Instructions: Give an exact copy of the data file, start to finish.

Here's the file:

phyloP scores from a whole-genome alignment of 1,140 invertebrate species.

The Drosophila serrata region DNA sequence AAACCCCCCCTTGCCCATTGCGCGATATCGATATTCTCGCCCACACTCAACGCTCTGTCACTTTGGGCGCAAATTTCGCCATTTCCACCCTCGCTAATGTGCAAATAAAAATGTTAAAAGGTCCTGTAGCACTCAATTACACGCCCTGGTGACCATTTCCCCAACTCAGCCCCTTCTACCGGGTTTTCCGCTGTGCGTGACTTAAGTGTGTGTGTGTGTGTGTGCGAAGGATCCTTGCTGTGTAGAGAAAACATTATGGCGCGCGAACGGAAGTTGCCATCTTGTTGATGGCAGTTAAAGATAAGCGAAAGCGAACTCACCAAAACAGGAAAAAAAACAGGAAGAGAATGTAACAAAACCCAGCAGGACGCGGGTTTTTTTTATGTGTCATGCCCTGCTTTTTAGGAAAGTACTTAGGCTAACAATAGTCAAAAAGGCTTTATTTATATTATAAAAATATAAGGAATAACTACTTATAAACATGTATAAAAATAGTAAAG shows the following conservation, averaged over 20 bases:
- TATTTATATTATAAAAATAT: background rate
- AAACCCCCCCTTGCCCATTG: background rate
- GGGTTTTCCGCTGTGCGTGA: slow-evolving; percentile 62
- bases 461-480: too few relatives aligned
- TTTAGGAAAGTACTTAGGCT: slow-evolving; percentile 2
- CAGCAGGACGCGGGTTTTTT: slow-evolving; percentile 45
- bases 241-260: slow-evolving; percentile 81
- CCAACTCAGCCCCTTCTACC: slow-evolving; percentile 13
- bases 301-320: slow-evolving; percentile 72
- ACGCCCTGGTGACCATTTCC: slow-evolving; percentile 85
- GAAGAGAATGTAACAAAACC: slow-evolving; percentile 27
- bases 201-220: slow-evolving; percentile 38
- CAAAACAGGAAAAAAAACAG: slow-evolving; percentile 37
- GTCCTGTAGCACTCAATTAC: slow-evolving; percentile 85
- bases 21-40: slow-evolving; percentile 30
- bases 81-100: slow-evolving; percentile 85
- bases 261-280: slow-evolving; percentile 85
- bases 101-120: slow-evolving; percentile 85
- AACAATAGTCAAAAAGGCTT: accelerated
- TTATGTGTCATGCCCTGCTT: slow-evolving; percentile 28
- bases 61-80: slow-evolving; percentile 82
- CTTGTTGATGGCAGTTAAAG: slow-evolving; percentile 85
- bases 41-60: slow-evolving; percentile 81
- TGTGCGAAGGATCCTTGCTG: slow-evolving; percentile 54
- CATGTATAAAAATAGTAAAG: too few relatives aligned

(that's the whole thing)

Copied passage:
phyloP scores from a whole-genome alignment of 1,140 invertebrate species.

The Drosophila serrata region DNA sequence AAACCCCCCCTTGCCCATTGCGCGATATCGATATTCTCGCCCACACTCAACGCTCTGTCACTTTGGGCGCAAATTTCGCCATTTCCACCCTCGCTAATGTGCAAATAAAAATGTTAAAAGGTCCTGTAGCACTCAATTACACGCCCTGGTGACCATTTCCCCAACTCAGCCCCTTCTACCGGGTTTTCCGCTGTGCGTGACTTAAGTGTGTGTGTGTGTGTGTGCGAAGGATCCTTGCTGTGTAGAGAAAACATTATGGCGCGCGAACGGAAGTTGCCATCTTGTTGATGGCAGTTAAAGATAAGCGAAAGCGAACTCACCAAAACAGGAAAAAAAACAGGAAGAGAATGTAACAAAACCCAGCAGGACGCGGGTTTTTTTTATGTGTCATGCCCTGCTTTTTAGGAAAGTACTTAGGCTAACAATAGTCAAAAAGGCTTTATTTATATTATAAAAATATAAGGAATAACTACTTATAAACATGTATAAAAATAGTAAAG shows the following conservation, averaged over 20 bases:
- TATTTATATTATAAAAATAT: background rate
- AAACCCCCCCTTGCCCATTG: background rate
- GGGTTTTCCGCTGTGCGTGA: slow-evolving; percentile 62
- bases 461-480: too few relatives aligned
- TTTAGGAAAGTACTTAGGCT: slow-evolving; percentile 2
- CAGCAGGACGCGGGTTTTTT: slow-evolving; percentile 45
- bases 241-260: slow-evolving; percentile 81
- CCAACTCAGCCCCTTCTACC: slow-evolving; percentile 13
- bases 301-320: slow-evolving; percentile 72
- ACGCCCTGGTGACCATTTCC: slow-evolving; percentile 85
- GAAGAGAATGTAACAAAACC: slow-evolving; percentile 27
- bases 201-220: slow-evolving; percentile 38
- CAAAACAGGAAAAAAAACAG: slow-evolving; percentile 37
- GTCCTGTAGCACTCAATTAC: slow-evolving; percentile 85
- bases 21-40: slow-evolving; percentile 30
- bases 81-100: slow-evolving; percentile 85
- bases 261-280: slow-evolving; percentile 85
- bases 101-120: slow-evolving; percentile 85
- AACAATAGTCAAAAAGGCTT: accelerated
- TTATGTGTCATGCCCTGCTT: slow-evolving; percentile 28
- bases 61-80: slow-evolving; percentile 82
- CTTGTTGATGGCAGTTAAAG: slow-evolving; percentile 85
- bases 41-60: slow-evolving; percentile 81
- TGTGCGAAGGATCCTTGCTG: slow-evolving; percentile 54
- CATGTATAAAAATAGTAAAG: too few relatives aligned